Aug 262007
Authors: Ryan Nowell

Friday, August 31, marks the 10th anniversary of the car crash that claimed Lady Diana’s life. The event sparked an unprecedented level of mourning across the globe and all but silenced detractors of her character and haircut.

Now, with a barrage of retrospectives and memorials fast approaching that are sure to be sad in more ways than one, it’s time for us to take a moment and reflect on what the world has learned from losing “the People’s Princess,” as she was endearingly called by the industry that killed her.

First and foremost, I think we can all agree that her death was the most tragic thing to happen in the course of human history, ever.

Sure, there have been countless instances where more people have died at once, and countless others in which people have died in grislier ways. But judging from the millions still personally devastated by Diana’s death, one can glean that those other deaths weren’t all they could’ve been.

That’s not to say they weren’t sad, mind you; they just weren’t ballad sad. You don’t see Elton John reworking “Get Back Honky Cat” to memorialize the hundreds killed in northern Iraq’s recent suicide bombings, do you?

Sure, half a town got obliterated, but were any of them princesses? Were they ever involved with JFK Jr.? Did they do the landmine thing and hold hands with AIDS patients? No, they were just plain, old, boring people that lived plain, old, boring lives, and pretty soon, they’ll just be a big digit in last week’s newspaper.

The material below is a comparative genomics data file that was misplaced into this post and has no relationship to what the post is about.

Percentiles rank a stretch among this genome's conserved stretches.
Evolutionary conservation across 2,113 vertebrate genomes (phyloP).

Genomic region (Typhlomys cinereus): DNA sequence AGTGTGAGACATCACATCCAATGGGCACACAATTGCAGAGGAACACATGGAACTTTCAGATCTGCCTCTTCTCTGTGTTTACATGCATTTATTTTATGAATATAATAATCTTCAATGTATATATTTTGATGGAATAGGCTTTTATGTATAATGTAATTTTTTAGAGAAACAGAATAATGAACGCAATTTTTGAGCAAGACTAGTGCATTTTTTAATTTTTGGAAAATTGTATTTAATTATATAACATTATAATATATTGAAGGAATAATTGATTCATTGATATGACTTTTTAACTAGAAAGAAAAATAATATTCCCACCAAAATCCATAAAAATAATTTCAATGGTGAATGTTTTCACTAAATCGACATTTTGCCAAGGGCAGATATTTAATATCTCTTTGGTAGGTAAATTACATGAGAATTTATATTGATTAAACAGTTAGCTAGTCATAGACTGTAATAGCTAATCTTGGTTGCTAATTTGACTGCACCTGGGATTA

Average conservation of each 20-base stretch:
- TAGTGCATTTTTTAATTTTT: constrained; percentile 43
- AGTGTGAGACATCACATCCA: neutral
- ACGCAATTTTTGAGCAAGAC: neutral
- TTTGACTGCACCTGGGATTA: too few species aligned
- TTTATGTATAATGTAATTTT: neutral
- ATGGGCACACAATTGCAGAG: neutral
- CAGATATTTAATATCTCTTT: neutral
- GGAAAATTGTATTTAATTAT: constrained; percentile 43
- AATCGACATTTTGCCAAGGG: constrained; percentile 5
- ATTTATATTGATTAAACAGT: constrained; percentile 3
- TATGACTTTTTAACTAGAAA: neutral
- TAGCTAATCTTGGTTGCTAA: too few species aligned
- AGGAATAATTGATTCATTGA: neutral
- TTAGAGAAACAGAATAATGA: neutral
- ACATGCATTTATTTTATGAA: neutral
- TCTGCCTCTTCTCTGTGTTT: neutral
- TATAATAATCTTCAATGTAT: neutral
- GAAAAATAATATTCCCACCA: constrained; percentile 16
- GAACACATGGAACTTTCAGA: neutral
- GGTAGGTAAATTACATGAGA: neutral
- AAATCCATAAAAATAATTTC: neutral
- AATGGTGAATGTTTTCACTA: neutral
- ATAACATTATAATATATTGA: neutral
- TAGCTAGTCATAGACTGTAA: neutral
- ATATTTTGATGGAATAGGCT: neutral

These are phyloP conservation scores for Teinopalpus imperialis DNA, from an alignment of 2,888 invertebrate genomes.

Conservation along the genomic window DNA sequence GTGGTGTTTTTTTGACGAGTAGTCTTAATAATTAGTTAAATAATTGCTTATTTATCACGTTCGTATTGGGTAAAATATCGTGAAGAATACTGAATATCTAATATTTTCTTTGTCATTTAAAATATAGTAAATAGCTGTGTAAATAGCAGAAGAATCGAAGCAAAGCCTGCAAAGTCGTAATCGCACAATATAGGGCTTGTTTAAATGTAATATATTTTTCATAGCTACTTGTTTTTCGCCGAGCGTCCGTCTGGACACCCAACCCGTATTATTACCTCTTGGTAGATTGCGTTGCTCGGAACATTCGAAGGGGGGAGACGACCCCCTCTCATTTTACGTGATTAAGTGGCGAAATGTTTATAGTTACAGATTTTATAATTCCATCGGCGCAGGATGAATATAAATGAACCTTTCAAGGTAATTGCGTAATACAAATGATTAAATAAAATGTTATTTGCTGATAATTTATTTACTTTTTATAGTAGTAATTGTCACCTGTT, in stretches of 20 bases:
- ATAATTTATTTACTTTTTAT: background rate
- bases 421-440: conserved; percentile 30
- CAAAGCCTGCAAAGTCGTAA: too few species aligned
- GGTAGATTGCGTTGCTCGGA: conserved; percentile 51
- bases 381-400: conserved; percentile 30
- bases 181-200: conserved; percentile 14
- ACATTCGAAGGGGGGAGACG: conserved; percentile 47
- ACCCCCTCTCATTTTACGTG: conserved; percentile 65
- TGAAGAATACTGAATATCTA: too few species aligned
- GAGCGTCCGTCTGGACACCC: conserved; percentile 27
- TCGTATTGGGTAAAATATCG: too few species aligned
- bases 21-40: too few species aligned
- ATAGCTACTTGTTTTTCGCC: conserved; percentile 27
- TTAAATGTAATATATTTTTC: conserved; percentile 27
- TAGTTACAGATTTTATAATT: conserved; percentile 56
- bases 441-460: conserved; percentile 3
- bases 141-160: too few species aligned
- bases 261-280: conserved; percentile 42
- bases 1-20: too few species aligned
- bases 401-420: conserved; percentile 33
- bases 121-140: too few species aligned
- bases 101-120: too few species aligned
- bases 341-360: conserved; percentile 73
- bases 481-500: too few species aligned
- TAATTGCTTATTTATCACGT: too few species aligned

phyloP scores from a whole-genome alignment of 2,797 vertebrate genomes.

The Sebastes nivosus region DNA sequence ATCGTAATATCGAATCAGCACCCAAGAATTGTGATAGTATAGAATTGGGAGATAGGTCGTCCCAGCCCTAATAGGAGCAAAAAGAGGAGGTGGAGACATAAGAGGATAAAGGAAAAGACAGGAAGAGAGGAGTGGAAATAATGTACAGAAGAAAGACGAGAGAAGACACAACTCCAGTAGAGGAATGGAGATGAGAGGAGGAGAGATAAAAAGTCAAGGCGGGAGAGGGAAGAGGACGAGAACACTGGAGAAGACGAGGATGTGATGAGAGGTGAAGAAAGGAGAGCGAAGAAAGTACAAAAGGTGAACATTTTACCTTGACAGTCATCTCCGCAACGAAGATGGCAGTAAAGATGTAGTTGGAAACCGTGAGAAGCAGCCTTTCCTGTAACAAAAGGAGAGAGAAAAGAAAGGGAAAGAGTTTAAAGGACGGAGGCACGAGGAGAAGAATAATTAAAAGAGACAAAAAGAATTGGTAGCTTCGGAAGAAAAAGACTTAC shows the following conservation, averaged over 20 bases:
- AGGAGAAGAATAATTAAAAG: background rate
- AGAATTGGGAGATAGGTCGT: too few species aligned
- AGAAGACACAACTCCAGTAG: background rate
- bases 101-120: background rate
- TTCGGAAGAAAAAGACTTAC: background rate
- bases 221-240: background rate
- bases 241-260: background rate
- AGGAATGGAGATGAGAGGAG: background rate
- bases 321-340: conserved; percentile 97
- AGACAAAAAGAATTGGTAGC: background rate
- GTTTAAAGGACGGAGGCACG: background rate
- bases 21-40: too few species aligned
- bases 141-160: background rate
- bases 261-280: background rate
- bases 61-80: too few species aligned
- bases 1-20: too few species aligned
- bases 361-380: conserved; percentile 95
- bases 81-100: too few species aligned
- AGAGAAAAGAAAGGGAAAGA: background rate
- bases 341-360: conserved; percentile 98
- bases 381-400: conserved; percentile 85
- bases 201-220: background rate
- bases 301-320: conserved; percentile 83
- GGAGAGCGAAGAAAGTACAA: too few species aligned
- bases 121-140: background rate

That’s what makes Diana’s memory so special; she’s like a great, glittering banner draped over our nation that announces to the rest of the world “you must be this white and famous for us to give a crap.” And oh, what an invaluable thing to have! It has circumvented so many awkward conversations with Africa.

None of this is to say she was without fault.

For one, the hair. For another, once in a BBC interview she was quoted as saying she wanted to be known as “the queen of hearts,” a remark so self-aggrandizing it’s equaled only by Michael Stipe’s late-’80’s claims of superman-hood and Sen. Joseph Lieberman’s embarrassing “Call me Mad Dog” phase.

But despite her flaws, she has continued to mean something very special to those who have kept her memory alive in their hearts.

You see, every demographic has their tragic figures to bereave. Sports fans have Lou Gering. Revolutionaries have Che. Rockers have Janis. Bad comedians have Jon Ritter.

Diana is the martyr-in-residence of those who aspire to niceness. That is really her one prodigious quality; she was pleasant. But therein lies a strange paradox – she attained this messianic pleasantness by caring.

People that still cry over “Candle in the Wind” certainly care about Diana, but only as an idol, not an example.

The manner in which she cared for people is warmly admired, but rarely aspired to, meaning those that will be inconsolable this Friday have decided it’s better to mourn the loss of a humanitarian rather than actually be one. Which makes crying over her death an ultimately empty gesture.

So this Friday, let’s all swell our hearts to ten times their size and glut grief and compassion upon a poor, fallen, insanely rich woman that once tried to help the embattled and unfortunate. Who are all still out there struggling, never in short supply.

Too bad caring is as pass/ as seatbelts.

Ryan Nowell is a junior English major. His column appears Mondays in the Collegian. Letters and feedback can be sent to

 Posted by at 5:00 pm

Sorry, the comment form is closed at this time.